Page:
It’s becoming ever more difficult to distinguish between mainstream and premium-badge cars.
Those that used to promise high build quality are now ubiquitous, while the mainstream cars have suffered dwindling sales at the expense of crossovers as well as upmarket alternatives.
It’s easy for a decent mainstream car to become lost among a torrent of cost-effective and desirable ring-, propeller- and star-wearing rivals.
The French car manufacturers have perhaps been squeezed the most.
While Ford, Vauxhall and Volkswagen seem to have maintained their overall market position, it has been a tougher fight for Peugeot, Citroën and Renault.
A few years ago, Renault conceded defeat in the UK D-sector, while Citroën split its efforts on two fronts as the DS5 upmarket hatchback was introduced as an alternative to the more conventional C5.
Peugeot has continued with a conventional D-sector offering in the 508, relatively safe in the knowledge that although appetite for mainstream cars in this sector had receded over the years, emerging markets such as China have plenty of willing customers.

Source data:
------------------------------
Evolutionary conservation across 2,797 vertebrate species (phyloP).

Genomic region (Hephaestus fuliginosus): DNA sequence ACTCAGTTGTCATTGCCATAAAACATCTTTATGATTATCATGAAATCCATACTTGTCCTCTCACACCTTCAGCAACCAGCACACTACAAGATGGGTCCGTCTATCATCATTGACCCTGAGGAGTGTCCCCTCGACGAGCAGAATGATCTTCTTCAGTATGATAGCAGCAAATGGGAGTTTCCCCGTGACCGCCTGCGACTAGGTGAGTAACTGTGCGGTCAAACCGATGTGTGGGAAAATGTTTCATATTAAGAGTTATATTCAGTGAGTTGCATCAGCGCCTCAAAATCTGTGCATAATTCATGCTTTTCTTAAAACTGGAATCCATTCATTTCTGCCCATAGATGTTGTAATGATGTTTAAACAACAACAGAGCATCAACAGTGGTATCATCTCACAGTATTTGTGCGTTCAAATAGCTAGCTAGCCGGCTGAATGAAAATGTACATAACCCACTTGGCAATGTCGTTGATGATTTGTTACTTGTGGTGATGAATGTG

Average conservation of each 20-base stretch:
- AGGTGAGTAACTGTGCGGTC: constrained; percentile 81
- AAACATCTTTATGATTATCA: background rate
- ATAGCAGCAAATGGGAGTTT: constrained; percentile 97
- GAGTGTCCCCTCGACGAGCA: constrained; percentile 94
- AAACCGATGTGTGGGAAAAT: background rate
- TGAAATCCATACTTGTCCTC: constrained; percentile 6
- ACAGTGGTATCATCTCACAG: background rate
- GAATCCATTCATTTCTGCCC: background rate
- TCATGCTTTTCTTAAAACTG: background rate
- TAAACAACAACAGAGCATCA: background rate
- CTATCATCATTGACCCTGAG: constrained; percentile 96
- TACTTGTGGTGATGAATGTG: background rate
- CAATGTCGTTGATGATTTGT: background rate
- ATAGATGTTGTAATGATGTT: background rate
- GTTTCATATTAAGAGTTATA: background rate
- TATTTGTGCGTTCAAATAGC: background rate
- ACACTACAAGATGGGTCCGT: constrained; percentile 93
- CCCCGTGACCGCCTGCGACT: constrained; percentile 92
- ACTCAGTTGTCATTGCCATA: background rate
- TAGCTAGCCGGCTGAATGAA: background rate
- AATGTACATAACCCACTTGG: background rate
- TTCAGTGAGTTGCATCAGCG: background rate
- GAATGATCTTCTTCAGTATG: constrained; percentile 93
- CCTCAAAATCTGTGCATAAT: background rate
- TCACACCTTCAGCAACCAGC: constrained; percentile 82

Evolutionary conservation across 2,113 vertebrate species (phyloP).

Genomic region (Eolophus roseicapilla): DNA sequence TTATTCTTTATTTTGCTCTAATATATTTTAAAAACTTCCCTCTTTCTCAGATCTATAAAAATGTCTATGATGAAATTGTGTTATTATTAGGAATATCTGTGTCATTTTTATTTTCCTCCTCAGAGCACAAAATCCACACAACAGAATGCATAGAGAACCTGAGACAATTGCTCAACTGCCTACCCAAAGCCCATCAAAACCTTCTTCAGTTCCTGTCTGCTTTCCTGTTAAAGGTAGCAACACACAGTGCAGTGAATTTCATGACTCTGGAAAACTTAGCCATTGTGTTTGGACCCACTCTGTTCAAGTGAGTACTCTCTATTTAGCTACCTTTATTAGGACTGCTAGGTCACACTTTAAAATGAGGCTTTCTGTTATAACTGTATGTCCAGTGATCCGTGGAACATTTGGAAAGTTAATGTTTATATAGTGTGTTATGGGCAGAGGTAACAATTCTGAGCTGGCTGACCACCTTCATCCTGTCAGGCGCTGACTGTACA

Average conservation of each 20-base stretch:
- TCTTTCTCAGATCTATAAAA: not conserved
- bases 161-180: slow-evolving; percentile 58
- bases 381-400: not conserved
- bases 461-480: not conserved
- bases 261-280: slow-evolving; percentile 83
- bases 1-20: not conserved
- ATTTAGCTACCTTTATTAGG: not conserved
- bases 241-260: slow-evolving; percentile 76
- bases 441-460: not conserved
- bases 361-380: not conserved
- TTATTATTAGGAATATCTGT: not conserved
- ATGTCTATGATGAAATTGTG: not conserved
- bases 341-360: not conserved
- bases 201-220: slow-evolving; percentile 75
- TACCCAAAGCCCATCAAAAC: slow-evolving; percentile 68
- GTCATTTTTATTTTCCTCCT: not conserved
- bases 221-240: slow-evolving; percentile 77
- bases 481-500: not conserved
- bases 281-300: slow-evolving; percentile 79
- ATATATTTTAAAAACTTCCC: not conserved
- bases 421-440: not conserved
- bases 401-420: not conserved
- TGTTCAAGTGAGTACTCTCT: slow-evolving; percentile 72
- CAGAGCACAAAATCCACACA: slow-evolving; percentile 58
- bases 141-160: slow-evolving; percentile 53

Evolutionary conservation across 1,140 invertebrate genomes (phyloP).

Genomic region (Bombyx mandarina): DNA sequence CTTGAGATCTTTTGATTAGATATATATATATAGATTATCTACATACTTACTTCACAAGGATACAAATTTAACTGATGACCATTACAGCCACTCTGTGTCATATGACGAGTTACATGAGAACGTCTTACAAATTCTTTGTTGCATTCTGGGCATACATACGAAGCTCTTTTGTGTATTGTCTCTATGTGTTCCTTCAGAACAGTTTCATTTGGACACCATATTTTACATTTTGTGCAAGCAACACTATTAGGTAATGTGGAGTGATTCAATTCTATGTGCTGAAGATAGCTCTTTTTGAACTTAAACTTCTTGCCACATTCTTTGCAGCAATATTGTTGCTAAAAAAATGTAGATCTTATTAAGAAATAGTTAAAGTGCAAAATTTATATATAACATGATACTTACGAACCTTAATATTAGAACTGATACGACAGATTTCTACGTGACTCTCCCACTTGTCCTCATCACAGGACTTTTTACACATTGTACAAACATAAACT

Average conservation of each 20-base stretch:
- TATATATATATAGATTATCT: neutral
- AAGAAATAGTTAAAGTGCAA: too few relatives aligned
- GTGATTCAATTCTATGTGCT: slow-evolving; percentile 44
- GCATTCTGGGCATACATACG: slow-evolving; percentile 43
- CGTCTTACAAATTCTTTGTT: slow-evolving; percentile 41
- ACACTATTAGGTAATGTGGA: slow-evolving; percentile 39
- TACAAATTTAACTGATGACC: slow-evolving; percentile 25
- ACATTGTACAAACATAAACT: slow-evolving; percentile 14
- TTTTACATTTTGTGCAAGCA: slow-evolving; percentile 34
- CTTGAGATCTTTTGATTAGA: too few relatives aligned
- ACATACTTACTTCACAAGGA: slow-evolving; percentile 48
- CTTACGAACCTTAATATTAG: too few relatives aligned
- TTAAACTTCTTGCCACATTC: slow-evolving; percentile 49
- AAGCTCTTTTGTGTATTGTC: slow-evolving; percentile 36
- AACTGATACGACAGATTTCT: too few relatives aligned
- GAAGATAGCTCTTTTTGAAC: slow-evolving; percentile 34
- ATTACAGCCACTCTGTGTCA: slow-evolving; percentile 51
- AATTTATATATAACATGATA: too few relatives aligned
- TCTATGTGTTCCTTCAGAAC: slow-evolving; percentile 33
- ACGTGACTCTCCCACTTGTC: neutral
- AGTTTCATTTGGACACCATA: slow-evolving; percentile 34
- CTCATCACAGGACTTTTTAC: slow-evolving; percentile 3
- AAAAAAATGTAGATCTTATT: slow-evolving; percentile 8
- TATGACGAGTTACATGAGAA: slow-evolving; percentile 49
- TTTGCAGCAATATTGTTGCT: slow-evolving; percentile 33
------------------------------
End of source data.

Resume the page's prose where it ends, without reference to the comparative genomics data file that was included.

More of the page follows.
However, there is still a strong focus on the needs of European drivers, and Peugeot’s (and Citroën’s) next wave of low-CO2 technology has made its appearance in the 508 range.
Previously, if you wanted a version of the 508 that offered CO2 emissions below 110g/km, you had to choose the 115hp 1.6 e-HDi. The new 2.0 BlueHDi achieves 109g/km in saloon form.
That puts it right in contention with the 150hp Mazda6 2.2D and its much vaunted Skyactiv technology, and almost within reach of the latest 140hp diesel Vauxhall Insignia.
With its relatively high power output, Peugeot is offering the BlueHDi 150 at the top end of the range when it comes to equipment and price, although benefit-in-kind tax liability would be on a par with some less expensive cars in the sector.
In Allure trim it does feel like an upmarket car inside, and all materials have a high-quality feel.
The new engine is super smooth and refined, barely audible at low revs and never intrusive when picking up speed.
It’s also one of the more enjoyable cars to drive and travel in, offering a good balance between responsive handling and a comfortable ride.
In fact, in the two years or so since I’d last tried a 508 I had forgotten just what a pleasant car it is to spend time in.
If it wore a premium badge on the bonnet, it wouldn’t feel out of place.